Multifunctional machines, small footprint solutions
Lan Handling Technologies provides solutions that are often multi-deployable (for multiple product and crate sizes) and only require a small floor space. An example of this is the combined dolly / crate loader. Milou Jansen: “For example, a potato producer who has a contract with various retailers can provide each of them with a different product carrier without having to make a disproportionately high investment. When he wants to switch from crates to dollies, the system ensures that the robot arm automatically switches gripper. This makes the solution very interesting from a technical and operational point of view, because less movement on the shop floor is required, which increases the efficiency of the production environment.
Robot case packer for Heemskerk fresh & easy
Although Lan Handling Technologies relies on its portfolio with a proven standard, all solutions remain tailor-made. The entire engineering, assembly and development of electronics and software is in-house. Mark de Boer: “We are distinctive in the market in the field of robot integration. A good example in this area is our project at fruit and vegetable processor Heemskerk fresh & easy. They were looking for an automation solution for packaging 3 types of products, namely oval, square and hexagonal salad trays. Lan Handling Technologies developed a set of scale-specific grippers and a user-friendly exchange system for this packing process. Placing the salads is a very precise process, because these cardboard boxes ('display boxes') are smaller than a standard size box (600 x 400 mm) and also have overhanging top edges. We deliberately opt for a 6-axis robot arm instead of a delta / spider robot, because the former can perform more complex movements. And because we pre-form products in a smart way, we always achieve the desired speed. With this automation, Heemskerk can run 24/7, process more volume on a smaller footprint and better predict costs. ”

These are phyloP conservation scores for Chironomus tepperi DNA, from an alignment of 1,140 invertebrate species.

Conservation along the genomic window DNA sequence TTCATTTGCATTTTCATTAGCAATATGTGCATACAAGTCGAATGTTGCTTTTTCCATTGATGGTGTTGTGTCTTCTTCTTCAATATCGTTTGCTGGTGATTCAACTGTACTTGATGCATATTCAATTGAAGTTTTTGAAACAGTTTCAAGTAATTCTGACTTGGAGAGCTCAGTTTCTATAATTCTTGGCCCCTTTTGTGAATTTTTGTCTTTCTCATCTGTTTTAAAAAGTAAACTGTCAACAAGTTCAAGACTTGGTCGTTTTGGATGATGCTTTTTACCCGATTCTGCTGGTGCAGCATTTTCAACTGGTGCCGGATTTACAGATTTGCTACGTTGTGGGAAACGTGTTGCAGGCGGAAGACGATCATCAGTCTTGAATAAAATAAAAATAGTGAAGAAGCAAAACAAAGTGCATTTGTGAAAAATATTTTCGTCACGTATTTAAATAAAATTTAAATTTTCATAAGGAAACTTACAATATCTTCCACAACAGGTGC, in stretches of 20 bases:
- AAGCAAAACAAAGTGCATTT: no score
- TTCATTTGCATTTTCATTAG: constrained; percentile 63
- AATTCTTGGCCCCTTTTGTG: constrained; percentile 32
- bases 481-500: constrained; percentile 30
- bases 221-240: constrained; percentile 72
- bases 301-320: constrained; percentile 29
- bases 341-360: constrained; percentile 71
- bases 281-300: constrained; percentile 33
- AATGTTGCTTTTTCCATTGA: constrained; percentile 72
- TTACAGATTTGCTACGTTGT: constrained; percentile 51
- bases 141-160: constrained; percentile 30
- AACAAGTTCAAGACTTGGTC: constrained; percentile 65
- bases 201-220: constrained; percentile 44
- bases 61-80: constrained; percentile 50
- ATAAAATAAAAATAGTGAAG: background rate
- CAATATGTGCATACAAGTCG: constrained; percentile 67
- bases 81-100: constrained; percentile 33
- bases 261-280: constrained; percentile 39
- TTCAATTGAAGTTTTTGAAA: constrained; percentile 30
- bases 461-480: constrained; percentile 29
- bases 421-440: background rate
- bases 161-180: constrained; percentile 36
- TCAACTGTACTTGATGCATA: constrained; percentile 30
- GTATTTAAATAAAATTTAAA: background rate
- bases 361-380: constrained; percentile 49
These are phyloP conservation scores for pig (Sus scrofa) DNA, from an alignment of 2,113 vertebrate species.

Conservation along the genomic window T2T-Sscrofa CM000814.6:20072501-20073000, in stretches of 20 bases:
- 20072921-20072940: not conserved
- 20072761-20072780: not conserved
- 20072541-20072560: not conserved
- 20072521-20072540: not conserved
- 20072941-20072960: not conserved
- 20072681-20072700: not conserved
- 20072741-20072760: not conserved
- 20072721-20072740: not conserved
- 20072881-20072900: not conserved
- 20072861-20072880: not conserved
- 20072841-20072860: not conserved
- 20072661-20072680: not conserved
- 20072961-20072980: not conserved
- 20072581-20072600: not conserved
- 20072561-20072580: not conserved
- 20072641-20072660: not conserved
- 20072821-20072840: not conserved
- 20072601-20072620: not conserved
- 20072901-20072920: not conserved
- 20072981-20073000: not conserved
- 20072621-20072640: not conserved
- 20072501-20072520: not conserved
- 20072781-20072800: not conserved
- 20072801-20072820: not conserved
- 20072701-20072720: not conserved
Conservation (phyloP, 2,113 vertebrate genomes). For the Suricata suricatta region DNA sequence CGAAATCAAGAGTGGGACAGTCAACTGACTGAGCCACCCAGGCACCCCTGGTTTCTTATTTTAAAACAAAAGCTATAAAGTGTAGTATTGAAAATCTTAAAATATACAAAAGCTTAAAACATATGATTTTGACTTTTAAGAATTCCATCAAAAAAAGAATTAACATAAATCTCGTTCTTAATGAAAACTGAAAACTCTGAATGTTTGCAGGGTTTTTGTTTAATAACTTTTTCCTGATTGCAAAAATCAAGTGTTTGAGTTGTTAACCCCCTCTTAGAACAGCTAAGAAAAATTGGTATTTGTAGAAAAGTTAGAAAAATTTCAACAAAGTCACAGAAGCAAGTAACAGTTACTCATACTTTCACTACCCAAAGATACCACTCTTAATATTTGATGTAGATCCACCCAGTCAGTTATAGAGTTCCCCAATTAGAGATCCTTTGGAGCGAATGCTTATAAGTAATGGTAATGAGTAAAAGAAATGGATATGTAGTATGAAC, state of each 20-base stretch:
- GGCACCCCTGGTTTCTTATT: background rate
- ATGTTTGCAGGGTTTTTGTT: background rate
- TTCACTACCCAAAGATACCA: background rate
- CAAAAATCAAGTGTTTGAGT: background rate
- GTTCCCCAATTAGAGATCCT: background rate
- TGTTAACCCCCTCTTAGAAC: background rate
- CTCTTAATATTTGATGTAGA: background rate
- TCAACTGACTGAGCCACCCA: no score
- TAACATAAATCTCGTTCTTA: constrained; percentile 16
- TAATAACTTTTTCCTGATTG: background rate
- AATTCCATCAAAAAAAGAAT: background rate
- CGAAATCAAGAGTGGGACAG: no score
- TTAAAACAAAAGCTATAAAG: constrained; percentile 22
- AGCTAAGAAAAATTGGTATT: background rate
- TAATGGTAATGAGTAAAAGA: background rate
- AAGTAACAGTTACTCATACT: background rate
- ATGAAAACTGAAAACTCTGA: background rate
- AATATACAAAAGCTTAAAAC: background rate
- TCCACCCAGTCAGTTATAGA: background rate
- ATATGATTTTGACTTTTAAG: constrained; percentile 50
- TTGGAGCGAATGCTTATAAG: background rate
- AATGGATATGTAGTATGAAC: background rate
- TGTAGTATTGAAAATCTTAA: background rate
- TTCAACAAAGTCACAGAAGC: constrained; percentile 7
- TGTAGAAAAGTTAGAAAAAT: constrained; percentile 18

Switch between full and half crates at the touch of a button
In the fruit and vegetable market, the folding crate is very popular because of the considerable savings in transport and storage space. Dino Boot: “In addition, a fully automatic crate erector can generate enormous savings in labor costs and increase efficiency. Various European customers therefore consciously choose us. A crate erector from Lan Handling Technologies can process no less than 1,200 whole folding crates (600 x 400 mm) per hour. With half folding crates (300 x 200 mm) the speed is almost twice as fast. ” The crate erector can operate standalone or be integrated into a complete production line. In the latter case, Lan Handling Technologies automates, for example, the pallet handling towards the crate erector and then the transport of the empty, unfolded crates to case packers.